Damages for non-pecuniary loss

In all forms of the tort of nuisance non-pecuniary damages are recoverable, but this is especially pertinent in the case of ‘intangible’ interferences.

The practical means for assessing the quantum of damages in ‘intangible’ interference cases is uncertain. In Dobson (2009 and 2011) it was decided that since these cases are in principle cases about damage to land, damages should be assessed by reference to the letting value of the properties affected (assuming that the nuisance would come to an end). This entails the use of experts.

Accordingly, a monthly letting figure should be worked out and used to operate as a multiplicand to which the relevant multiplier is to be applied. The amount of the diminution in value is a matter for the court.

Where the nuisance is likely to continue and not be abated, or where damages in lieu of an injunction are to be assessed, then expert evidence will be needed as to the sale value of the land. In a case where the use of experts is a practical impossibility, then the judge will have to make an assessment as best he or she can as to the general damages which should be awarded (as in personal injury cases).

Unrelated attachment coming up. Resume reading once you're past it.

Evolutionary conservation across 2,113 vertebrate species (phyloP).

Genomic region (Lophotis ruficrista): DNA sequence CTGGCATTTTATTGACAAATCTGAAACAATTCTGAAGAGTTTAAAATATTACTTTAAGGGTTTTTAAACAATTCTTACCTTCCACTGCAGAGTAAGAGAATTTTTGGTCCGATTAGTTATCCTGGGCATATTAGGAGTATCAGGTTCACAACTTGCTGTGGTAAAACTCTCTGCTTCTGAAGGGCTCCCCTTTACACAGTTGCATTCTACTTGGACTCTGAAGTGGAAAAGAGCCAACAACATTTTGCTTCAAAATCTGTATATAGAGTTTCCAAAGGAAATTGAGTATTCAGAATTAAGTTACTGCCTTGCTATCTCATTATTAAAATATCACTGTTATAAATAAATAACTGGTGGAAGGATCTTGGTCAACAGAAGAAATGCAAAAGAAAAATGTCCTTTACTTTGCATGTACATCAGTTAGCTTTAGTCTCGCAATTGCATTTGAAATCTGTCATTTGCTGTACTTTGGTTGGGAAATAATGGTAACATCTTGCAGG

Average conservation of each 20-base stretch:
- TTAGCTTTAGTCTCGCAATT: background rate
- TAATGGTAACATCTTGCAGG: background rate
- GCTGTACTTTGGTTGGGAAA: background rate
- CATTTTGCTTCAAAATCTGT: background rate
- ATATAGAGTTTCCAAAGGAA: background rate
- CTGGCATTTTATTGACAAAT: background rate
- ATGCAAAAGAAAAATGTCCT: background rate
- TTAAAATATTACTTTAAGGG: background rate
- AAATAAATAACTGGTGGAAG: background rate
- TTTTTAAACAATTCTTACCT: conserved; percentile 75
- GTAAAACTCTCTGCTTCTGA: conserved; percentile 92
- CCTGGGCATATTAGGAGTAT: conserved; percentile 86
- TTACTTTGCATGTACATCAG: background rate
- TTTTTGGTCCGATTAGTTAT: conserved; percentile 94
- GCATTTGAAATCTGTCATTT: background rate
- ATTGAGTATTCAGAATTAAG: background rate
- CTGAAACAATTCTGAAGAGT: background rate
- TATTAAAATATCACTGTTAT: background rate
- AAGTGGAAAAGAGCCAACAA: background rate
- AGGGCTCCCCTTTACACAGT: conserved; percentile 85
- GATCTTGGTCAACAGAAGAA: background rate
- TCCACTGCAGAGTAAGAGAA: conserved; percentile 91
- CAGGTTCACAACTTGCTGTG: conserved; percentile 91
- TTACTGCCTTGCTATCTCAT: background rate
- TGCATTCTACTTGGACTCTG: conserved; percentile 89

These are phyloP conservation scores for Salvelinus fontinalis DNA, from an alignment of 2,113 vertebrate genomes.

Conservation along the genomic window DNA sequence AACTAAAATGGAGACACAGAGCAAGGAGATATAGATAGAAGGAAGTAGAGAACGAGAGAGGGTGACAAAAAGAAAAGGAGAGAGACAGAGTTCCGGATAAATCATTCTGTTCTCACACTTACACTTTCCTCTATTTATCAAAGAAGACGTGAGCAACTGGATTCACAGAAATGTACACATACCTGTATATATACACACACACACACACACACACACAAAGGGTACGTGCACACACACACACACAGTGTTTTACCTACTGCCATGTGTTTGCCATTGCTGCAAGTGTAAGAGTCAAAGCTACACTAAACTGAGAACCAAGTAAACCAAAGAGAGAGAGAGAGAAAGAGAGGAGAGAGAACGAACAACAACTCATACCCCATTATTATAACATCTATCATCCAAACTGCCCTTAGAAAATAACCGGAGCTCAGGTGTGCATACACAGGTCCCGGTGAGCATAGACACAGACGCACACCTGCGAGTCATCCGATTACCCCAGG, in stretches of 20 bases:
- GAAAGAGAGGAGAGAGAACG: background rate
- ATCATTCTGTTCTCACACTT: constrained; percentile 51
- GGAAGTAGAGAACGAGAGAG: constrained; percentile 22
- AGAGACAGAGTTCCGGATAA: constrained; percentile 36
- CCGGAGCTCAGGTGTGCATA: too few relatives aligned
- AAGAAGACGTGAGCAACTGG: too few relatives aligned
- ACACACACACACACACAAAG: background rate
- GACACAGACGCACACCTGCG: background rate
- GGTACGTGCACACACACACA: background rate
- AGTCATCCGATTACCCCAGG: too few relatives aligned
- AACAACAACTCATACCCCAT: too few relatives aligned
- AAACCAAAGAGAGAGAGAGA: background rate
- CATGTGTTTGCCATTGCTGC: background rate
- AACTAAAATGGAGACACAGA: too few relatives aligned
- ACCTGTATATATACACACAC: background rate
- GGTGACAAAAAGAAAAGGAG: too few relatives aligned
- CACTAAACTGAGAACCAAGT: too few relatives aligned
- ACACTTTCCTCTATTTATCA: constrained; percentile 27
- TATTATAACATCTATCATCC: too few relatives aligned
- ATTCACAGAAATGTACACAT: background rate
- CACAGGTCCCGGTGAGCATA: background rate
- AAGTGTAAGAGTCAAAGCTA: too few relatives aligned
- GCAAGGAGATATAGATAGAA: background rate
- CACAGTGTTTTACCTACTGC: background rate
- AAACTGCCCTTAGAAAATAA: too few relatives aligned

In fact general damages are regularly awarded in the courts without resort to expert evidence. Awards are modest, of up to about £2,000 maximum per annum.

In dilapidation cases, damages are assessed by the judge by way of a combination of the two means of assessment currently used in private nuisance cases, the diminution in value approach (based on expert evidence) being used as the basis for a cross-check against the judge’s own assessment. This may be a useful way forward in cases of private nuisance.

In his final review of costs Sir Rupert Jackson recommended a 10% increase in general damages awards in nuisance cases. In Simmons (2012) an identical recommendation in the case of personal injury awards was accepted by the Court of Appeal (the ability to recover success fees being abolished). The recommendation, to date, has not yet been approved by the courts in private nuisance proceedings.